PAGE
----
However, that was the reality many Native American families faced at the turn of century through the 1960s.
The federal government came in, took their children, and placed them into boarding schools, sometimes thousands of miles away.
KELOLAND News looks back at South Dakota's secret past.
"We seen kids come in with bruises, but we never asked. We never asked why," said Harriet Brings, survivor of the Oglala Community School on the Pine Ridge Reservation.
"The priests were pretty handy using a leather strap to beat us with if we did something that they thought was wrong," said Tim Giago, survivor of the Holy Rosary Mission on the Pine Ridge Reservation.
"That's all they did was punishment," said Jon Eagle, survivor of the Tekawitha Orphanage and Boarding School.
Tens of thousands of Native American children endured physical and emotional abuse at the hands of the government and church-run boarding schools across the country.
"Back in those days it was the law, you had to go to school," said Giago.
It was a requirement in the 1851 the Indian Appropriations Act.
"If parents didn't send them there were repercussions for that. They could have annuities withheld, they could be put in jail," said Tamara St. John.
But the children often fought being taken away.
"They had to come and chase the kids down and catch em' and put em in cars and take em to the boarding schools," said Giago.
The first school was opened in Carlisle, Pennsylvania in 1879. A place where many children from South Dakota were sent; never to be seen again.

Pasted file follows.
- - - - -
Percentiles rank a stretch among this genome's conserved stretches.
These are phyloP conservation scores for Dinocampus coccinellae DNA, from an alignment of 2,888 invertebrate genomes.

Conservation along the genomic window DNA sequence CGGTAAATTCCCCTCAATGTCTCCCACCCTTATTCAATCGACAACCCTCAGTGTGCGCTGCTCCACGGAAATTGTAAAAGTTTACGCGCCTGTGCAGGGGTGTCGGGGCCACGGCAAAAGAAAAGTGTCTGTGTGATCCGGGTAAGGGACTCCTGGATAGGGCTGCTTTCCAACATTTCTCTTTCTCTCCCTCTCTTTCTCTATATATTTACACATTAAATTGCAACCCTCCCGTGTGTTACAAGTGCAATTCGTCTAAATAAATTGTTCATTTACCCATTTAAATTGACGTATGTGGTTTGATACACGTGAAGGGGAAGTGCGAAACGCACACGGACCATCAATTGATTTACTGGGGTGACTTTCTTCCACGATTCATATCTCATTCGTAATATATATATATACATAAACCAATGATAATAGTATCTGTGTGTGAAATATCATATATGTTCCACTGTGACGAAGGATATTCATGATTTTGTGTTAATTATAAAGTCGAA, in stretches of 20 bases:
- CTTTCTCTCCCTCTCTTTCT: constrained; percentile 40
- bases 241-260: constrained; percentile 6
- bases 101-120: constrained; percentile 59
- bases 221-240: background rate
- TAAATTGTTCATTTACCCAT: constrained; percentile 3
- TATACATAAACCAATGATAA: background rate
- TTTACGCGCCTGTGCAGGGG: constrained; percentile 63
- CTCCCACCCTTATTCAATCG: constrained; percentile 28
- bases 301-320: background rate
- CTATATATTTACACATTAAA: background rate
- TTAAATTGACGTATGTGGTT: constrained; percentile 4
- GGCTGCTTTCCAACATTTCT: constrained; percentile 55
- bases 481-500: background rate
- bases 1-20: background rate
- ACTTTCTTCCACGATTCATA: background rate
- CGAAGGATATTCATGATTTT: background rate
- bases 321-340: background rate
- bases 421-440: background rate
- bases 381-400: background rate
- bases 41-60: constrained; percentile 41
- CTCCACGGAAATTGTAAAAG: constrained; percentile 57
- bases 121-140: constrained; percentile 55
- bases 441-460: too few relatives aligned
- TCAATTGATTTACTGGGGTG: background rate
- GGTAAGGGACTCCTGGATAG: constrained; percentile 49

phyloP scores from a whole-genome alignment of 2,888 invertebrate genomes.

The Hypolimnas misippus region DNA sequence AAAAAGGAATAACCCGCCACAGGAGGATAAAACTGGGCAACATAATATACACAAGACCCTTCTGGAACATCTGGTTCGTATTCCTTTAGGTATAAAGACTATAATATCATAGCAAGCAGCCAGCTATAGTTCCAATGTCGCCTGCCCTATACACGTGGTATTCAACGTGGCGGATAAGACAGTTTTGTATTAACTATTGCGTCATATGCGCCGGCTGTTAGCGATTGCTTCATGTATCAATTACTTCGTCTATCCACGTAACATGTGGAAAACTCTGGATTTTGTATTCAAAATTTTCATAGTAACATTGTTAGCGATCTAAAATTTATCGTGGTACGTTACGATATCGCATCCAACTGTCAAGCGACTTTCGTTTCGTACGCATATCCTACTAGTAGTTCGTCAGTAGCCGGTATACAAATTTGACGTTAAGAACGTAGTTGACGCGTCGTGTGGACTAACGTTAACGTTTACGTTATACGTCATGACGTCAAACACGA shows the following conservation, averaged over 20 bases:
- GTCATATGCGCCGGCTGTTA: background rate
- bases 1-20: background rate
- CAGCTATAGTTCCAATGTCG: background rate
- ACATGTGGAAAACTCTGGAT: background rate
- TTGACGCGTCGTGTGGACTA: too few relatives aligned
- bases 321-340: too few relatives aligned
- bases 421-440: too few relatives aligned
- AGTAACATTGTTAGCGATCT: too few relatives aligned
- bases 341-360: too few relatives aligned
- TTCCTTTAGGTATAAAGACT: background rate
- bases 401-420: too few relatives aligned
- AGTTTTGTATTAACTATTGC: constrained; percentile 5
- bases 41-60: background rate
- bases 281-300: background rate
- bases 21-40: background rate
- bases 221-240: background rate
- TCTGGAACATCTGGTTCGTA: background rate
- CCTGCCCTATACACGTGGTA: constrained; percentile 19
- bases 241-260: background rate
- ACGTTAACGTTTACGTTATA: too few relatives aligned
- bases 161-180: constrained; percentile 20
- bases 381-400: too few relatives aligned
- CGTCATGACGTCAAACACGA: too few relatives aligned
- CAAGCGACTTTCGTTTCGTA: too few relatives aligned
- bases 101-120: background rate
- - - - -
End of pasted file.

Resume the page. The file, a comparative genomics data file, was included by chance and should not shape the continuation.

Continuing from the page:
"We are dealing with Carlisle and a number of children that were taken from the reservations and are buried there," said Tamara St. John Sisseton Wahpeton Sioux Tribal Historian.
The federal government's goal for the schools was to assimilate Native children and strip them of the only identity they knew.
"The old saying was 'Kill the Indian. Save the child' and that was part of the education process," said Giago.
Both Tim Giago and Harriet Brings were sent to schools on the Pine Ridge Reservation. Brings went to Oglala Community School; while Giago attended Holy Rosary Mission.
"We lived there, slept there, worked there. Everyone of us that went to school there had a job," said Giago.
They were instructed to forget everything they knew about their previous life and culture, including how they had dressed.
"The clothing. The girls dresses were just torn up and just really, you could tell they were very old and the boys wore pants that were rolled up and rolled up and the sleeves were rolled up because they were oversized," said Brings.
"They pounded into your head that whatever religion you had before you came to school was evil and wrong. Your medicine men were evil," said Giago.
But these former boarding school students say they not only lost their culture, they lost their innocence.
"Those that have openly shared with me the sort of abuses that occurred," said St. John.
Decades later, former students joined together to file lawsuits over physical, emotional, and sexual abuse at the hands the nuns and priests who ran the schools.
"I remember going in as a kindergartner and I spoke Lakota, so I was beat up for it," said Brings.
"My friend Basil Braveheart was speaking Lakota one time and the priest caught him. Made him bite down on a rubber band and then he stretched the rubber band and smacked it against his face," said Giago.
These survivors say they lost much more than their culture at the boarding schools they were forced to attend. Thursday night we continue our look into South Dakota's Dark Past to hear how extreme the abuse was that they suffered and the long lasting impact on multiple generations of Native people.
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In today's world, it's unimaginable---someone coming into your home and taking your children right out of your arms.